"When an old and distinguished person speaks to you, listen to him carefully and with respect – but do not believe him. Never put your trust in anything but your own intellect. Your elder, no matter whether he has gray hair or lost his hair, no matter whether he is a Nobel Laureate, may be wrong... So you must always be skeptical – always think for yourself." --Linus Pauling


DVDs I have bought and loved...

I waltzed into my Level 3 Improv class last night walking a bit taller. I was inordinately satisfied with a DVD purchase I had just made on the way to class and I fairly glowed from the experience. Dear Reader, I offer my list of purchases:

Moonlighting, Seasons 1 and 2 -There have been various tv shows that I've been obsessed with over the years, but this was the first. Detectives + Screwball Comedy - the Banal Car Chases that infected just about every other show of the period. For a change, the mysteries they solved were actually compelling as well, occasionally even slightly perverse. If Moonlighting broke the fourth wall a little too often, well hell, even that was unique and different at the time.

(Incidentally, when I mention Banal Car Chases above I am not speaking out against ALL car chases, just lame ones. In particular the cookie-cutter-here-we-go-again exercises in stupid repetitiveness that earmarked most of the adventure shows of the 1980s. We're talking mostly of the Stephen J. Cannell and Glen Larson stable here I think.)

St. Ives -This is one of my favorite Bronson movies, based on one of my favorite Ross Thomas novels (The Procane Chronicle by Ross Thomas writing under his Oliver Bleeck pseudonym). Bronson plays Raymond St. Ives, a professional go-between hired by an aging millionaire to get back his stolen diary. Said diary is important because it contains within its pages plans for the perfect robbery. The book is better than the movie as I recall, but Bronson gets to offset his crude appearance with a bit of class (His St. Ives has expensive tastes you see). Jacqueline Bissett also stars, and sexier than her is difficult to imagine.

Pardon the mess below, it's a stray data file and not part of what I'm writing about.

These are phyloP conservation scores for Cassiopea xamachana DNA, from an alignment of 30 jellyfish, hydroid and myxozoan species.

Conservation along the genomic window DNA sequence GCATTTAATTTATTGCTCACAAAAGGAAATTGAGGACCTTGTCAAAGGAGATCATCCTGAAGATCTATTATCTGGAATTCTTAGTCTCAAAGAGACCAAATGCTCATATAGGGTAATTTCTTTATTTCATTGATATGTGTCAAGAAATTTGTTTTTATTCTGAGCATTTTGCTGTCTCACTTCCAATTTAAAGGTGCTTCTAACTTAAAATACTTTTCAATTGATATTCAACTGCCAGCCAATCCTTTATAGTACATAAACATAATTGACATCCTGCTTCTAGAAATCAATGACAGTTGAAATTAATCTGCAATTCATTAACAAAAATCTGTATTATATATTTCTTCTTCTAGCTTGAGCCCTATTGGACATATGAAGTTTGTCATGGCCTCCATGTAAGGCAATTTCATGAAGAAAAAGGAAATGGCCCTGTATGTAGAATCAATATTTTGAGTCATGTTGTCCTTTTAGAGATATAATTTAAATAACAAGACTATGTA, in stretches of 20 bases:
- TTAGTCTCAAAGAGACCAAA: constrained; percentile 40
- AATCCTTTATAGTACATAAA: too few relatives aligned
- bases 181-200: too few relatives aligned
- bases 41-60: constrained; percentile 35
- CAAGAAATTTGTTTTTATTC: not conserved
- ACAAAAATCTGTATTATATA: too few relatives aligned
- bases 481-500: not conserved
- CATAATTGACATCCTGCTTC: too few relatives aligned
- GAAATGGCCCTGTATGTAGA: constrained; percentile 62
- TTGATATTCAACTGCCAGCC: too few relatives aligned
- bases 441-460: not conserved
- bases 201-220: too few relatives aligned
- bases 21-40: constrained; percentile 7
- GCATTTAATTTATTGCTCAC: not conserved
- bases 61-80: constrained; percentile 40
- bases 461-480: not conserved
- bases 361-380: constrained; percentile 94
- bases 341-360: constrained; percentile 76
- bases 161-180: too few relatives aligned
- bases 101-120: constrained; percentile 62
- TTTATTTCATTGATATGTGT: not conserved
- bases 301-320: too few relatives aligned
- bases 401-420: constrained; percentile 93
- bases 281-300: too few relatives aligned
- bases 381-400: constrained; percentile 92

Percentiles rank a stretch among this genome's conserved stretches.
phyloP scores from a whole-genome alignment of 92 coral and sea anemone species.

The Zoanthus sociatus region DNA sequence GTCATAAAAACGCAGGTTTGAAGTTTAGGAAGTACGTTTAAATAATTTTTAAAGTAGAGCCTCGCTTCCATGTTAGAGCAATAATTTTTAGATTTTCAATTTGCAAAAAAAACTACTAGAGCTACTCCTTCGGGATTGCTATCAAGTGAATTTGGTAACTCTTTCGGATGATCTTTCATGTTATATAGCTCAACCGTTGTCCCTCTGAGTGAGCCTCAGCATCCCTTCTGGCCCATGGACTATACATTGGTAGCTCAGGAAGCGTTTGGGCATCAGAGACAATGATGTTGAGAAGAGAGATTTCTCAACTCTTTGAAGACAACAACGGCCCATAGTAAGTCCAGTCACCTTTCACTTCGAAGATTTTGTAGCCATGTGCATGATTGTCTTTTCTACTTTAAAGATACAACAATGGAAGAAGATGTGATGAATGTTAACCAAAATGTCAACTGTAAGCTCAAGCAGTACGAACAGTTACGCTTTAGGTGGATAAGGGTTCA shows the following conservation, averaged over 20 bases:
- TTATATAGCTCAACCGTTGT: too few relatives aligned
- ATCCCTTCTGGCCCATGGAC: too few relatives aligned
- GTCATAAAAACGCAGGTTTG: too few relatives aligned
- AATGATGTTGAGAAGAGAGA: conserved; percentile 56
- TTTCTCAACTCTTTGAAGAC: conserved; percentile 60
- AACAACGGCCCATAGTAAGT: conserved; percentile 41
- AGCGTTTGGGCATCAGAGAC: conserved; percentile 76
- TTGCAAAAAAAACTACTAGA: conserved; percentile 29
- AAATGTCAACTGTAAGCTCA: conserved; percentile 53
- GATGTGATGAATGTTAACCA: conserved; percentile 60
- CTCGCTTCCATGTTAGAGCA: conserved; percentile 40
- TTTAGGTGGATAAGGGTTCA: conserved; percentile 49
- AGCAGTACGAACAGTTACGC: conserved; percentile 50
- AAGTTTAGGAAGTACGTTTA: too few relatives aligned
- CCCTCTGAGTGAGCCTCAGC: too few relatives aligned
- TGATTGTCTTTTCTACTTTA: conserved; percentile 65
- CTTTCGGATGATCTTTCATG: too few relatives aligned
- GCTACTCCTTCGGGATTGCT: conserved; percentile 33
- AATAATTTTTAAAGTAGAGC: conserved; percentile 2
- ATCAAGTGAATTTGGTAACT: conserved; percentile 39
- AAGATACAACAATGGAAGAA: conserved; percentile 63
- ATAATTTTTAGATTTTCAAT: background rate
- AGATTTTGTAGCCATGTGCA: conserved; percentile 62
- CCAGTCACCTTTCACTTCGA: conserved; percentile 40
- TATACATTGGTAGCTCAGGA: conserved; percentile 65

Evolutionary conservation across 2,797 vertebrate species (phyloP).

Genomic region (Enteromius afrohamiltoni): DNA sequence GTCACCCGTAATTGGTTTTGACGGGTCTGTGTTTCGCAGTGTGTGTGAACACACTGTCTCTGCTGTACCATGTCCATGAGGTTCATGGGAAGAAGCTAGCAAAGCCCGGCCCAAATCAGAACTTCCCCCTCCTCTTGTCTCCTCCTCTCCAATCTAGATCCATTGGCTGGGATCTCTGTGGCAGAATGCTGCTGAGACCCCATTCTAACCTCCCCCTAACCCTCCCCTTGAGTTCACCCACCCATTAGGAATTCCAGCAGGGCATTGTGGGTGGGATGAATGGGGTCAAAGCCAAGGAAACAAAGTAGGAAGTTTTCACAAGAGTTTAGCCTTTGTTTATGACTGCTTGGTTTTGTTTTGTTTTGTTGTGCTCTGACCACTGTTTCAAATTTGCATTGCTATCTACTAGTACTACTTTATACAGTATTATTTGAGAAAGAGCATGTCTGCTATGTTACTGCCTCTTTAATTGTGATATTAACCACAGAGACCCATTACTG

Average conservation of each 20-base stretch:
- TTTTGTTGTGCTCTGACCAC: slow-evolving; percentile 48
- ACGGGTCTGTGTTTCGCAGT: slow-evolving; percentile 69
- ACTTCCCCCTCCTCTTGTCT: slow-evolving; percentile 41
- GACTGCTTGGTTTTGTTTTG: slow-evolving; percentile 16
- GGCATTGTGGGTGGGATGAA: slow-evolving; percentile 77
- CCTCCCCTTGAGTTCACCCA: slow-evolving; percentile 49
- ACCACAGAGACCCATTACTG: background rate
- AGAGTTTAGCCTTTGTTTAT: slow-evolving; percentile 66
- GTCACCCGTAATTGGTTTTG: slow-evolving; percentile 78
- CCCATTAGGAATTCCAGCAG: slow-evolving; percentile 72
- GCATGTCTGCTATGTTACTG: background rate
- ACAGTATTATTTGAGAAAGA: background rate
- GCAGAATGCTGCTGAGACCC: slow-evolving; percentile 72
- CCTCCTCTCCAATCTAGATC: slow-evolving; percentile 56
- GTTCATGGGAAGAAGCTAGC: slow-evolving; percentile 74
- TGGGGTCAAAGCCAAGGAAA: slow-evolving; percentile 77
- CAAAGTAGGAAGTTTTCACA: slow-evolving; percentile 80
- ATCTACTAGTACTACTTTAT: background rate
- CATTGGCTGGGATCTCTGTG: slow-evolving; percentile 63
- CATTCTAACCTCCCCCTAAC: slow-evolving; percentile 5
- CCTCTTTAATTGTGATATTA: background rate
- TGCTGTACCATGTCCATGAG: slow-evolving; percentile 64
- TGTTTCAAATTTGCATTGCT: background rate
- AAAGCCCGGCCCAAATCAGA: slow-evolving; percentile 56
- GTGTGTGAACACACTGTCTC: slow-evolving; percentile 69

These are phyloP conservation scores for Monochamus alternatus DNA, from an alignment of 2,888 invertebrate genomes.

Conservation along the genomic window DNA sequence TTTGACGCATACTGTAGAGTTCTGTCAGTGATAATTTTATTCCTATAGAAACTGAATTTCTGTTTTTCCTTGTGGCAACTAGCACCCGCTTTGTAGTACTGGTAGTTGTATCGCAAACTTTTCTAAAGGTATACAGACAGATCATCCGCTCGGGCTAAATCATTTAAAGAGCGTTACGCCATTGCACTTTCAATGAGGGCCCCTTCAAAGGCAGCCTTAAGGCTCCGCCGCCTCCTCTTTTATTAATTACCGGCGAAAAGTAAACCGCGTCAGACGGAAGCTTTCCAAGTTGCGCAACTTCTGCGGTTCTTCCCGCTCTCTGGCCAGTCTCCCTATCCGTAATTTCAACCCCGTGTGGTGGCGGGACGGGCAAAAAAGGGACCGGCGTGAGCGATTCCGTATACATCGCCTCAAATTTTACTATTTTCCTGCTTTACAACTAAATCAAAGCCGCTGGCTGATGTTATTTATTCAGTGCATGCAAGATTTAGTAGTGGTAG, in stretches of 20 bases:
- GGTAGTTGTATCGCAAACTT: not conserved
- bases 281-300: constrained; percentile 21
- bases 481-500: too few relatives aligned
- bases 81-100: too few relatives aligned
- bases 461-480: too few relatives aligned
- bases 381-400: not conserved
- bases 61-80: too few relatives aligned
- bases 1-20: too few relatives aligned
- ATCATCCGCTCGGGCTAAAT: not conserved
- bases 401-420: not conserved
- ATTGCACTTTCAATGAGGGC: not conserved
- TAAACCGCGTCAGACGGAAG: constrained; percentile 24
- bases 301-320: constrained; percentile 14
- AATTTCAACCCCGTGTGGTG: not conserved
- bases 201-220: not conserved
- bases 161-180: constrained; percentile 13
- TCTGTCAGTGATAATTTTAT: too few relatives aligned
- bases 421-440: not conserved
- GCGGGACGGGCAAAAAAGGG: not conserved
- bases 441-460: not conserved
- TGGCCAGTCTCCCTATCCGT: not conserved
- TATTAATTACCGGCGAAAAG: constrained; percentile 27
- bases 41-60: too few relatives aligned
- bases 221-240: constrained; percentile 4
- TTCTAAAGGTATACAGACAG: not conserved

The Essential Steve McQueen Collection -Woo hoo! Bullitt, Papillon, The Cincinatti Kid, and The Getaway. Combined with The Great Escape 2-Disc Collector's Edition you might have Man Movie Awesomeness to turn boys into men. As it is, the mere contemplation of the set makes this man geek out like a boy all over again. Oh, and Tom Horn and Never So Few are just gravy combined with the others in the set.

Ong Bak -I confess I've never seen this one before and can't even find the Special Uncut DVD version I bought. Anyway it looked cool, and at $13.95 was very affordable.

When I got to class everyone was interested in what I had bought. I showed them and discovered to my horror that excepting one other guy in class NO ONE HAD EVER SEEN A STEVE MCQUEEN MOVIE. They kind of knew who he was, sure, but that was it.

I was shocked. These are all straight men in their mid-twenties to early thirties. None of them are what you would call ignorant or uninformed. They all ran to see the new Star Wars, etc. Did these men not have fathers? Were they all the products of broken homes? I was about to venture a few questions about Clint Eastwood but was more than a little afraid of what I'd find out.

The Great Escape, The Magnificent Seven, The Good, The Bad & The Ugly: These are rites of passage for any American boy of a certain age, aren't they? The watching and appreciation of these movies is as American as baseball.

What happened?